In 2019, at the height of the #MeToo movement, the UK government issued a consultation paper to seek views on how best to strengthen laws to protect employees and other individuals from sexual harassment at work. Proposals at the time included the introduction of a positive obligation on employers to take action to eliminate sexual harassment, holding employers responsible for the harassment of its employees by third parties while at work and consideration of the time limits for bringing claims in the Employment Tribunal and available remedies.
The government response adopts much of the original proposals and, while light on detail, sets out the likely framework for new laws to protect employees.
New duty to prevent sexual harassment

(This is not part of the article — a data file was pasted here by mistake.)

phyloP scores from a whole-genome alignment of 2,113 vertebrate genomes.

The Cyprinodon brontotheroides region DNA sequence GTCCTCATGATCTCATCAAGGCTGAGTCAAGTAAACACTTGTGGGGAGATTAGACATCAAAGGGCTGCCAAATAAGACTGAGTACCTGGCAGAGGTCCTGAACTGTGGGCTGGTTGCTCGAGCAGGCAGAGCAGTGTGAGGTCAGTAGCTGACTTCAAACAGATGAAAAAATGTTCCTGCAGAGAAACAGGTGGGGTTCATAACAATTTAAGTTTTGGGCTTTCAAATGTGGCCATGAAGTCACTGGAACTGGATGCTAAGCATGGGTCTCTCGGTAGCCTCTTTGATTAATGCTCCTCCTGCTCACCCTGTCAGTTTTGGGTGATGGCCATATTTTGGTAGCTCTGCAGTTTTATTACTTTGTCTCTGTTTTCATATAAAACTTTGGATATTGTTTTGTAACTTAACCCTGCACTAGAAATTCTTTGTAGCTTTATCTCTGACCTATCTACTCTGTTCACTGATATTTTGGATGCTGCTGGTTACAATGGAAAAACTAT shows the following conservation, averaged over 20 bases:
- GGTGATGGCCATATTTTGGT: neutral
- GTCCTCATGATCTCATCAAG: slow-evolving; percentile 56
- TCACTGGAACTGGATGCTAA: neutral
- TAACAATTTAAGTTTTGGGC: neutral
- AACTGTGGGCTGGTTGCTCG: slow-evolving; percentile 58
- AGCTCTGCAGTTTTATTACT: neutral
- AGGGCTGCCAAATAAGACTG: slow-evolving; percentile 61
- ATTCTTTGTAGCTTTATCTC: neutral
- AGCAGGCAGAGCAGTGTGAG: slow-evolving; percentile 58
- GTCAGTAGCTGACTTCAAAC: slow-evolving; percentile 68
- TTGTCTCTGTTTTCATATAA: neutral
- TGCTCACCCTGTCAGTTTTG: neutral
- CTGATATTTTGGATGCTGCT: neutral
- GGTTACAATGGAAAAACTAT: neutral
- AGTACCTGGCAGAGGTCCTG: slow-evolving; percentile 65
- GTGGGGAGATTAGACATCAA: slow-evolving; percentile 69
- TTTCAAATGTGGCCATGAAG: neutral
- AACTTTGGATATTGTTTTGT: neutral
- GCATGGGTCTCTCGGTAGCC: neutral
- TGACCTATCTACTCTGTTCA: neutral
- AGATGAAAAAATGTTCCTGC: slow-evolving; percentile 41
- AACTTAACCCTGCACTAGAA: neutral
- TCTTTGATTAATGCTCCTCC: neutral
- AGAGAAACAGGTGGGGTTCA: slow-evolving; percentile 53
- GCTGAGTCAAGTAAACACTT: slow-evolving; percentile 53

The focus of the proposals is a positive duty on employers to take ‘all reasonable steps’ to prevent sexual harassment at work. Employers are already liable for harassment at their workplace unless they can demonstrate that they have taken all reasonable steps to prevent it, but the new duty would require employers to be proactive and it would expose them to a potential claim even if harassment does not actually occur.
During the consultation employers and their advisers raised concerns about the required standard of ‘reasonable steps’ and how to benchmark the preventative action required. The government’s response does not address this with explicit examples, saying that employers should have flexibility and the standard should be proportionate to the workplace in question. However, the Equality and Human Rights Commission (EHRC) is due to publish a draft code of practice for consultation in the next few months.